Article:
Carbon and Buildings
Choose the right systems
       Air source heat pump
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Choose the Right Systems

Buildings which are in use currently make up 28% of our global carbon emissions.

These emissions come from the energy consumed to use, maintain and repair buildings and are collectively known as operational carbon emissions of the building sector. Choosing the right building systems can help us reduce this impact significantly.

Air source heat pump


What are building systems?

Building systems refer to all mechanical, electrical and plumbing components that work together to make a building function properly to people to use and occupy comfortably. 

  • Mechanical Systems include Heating, Cooling, Ventilation and Air Filtration systems also known as HVAC.

  • Electrical Systems act like the central nervous system of the building, taking power from the grid and supplying it to lights, appliances, and all components that are powered by electricity including security and fire safety systems.

  • Plumbing systems include domestic hot water tanks, water pipes, stormwater drainage and sewage systems.

All building systems are powered by energy. This energy comes from several sources that release varying degrees of greenhouse gases.

Currently building systems in Canada are mainly powered by:

  • Natural Gas which is a fossil fuel. The largest component of natural gas is methane, and it also contains carbon dioxide and other hydrocarbons. When natural gas is burnt - typically to heat homes - all these greenhouse gases are released into the atmosphere.

  • Electricity which is generated from various “clean” sources like hydro and nuclear that do not release greenhouse gases as well as “dirty” sources like coal, petroleum and natural gas that are fossil fuels. Whether you are on a clean or dirty “electricity grid” depends on which province you are in.

  • Wood or biomass contains carbon which is released as carbon dioxide when wood is burned to heat spaces or water in homes.

  • Heating Oil is also known as diesel or kerosene which is derived from petroleum, and therefore a fossil fuel. It has a very high carbon footprint.

Natural gas, most commonly used for space and water heating, is Toronto's largest source of building sector emissions, accounting for 54% of community-wide emissions.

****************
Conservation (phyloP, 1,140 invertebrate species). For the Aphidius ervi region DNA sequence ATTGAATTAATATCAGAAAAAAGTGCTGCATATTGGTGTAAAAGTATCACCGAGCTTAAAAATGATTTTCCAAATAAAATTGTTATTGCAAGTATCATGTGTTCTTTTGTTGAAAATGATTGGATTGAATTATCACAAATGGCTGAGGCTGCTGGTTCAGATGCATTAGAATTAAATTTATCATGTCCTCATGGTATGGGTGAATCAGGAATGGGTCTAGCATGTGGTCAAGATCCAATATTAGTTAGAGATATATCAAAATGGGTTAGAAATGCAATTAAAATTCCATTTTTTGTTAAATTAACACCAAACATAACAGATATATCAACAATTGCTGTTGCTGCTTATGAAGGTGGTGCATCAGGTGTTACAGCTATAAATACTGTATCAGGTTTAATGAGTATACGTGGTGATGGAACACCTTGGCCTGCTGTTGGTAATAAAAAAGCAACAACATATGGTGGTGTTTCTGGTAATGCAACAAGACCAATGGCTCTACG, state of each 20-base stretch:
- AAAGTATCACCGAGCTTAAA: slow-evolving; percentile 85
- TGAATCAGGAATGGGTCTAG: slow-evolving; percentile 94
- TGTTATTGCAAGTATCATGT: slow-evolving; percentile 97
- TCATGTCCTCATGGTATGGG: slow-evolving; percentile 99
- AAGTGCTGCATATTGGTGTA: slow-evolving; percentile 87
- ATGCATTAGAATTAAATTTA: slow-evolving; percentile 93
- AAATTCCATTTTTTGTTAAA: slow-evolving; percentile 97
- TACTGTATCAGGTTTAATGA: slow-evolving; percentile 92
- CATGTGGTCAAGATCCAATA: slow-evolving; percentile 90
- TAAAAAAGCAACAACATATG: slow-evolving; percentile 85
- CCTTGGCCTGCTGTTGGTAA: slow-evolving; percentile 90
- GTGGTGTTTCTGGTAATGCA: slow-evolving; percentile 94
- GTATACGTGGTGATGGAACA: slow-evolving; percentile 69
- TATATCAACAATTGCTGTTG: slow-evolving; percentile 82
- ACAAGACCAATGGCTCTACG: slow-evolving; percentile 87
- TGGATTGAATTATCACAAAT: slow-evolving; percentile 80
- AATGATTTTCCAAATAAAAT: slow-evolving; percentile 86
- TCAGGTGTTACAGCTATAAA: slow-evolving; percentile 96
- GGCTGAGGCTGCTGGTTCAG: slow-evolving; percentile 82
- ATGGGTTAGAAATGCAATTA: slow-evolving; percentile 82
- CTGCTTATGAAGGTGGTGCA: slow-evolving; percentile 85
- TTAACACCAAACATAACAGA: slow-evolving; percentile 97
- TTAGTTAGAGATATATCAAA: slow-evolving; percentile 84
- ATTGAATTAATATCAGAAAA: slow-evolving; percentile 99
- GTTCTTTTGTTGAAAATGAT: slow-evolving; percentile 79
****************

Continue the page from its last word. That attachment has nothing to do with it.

In a province like Ontario, which runs on a clean energy grid (see map below) electrifying building systems is a major pathway to reducing operational carbon.

Map courtesy of Natural Resources Canada, 2017.

In Canada space heating makes up 62% of the total residential energy use.

       How can you reduce the carbon impact of space heating?
  • Upgrade from a gas furnace system to a heat pump system that is more energy efficient and will soon be cheaper to operate thanks to carbon pricing.

  • Properly insulate basements, walls, ceilings and attics

  • Improve air-tightness of your home by minimising pathways for air leakage through walls, windows and doors.

Water heating makes up 19% of the total residential energy use.

       How can you reduce the carbon impact of water heating?

  • Upgrade from a gas powered boiler system to a heat pump water heater system that is more energy

  • Install low-flow fixtures on showerheads and faucets

  • Use dishwashers and clothes washers in full loads

  • Use cold water when possible

Appliances, Lighting, and Space Cooling make up the remaining 19% of residential energy use. 

       These are already powered by electricity, but you can do              the following to reduce your consumption and save money          on your utility bills:

  • Use heat pumps for cooling in place of air conditioners

  • Use Energy Star certified appliances

  • Use LED light bulbs

  • Use outdoor lights with motion detectors

  • Use multiple switches and light dimmers

  • Turn off unnecessary lights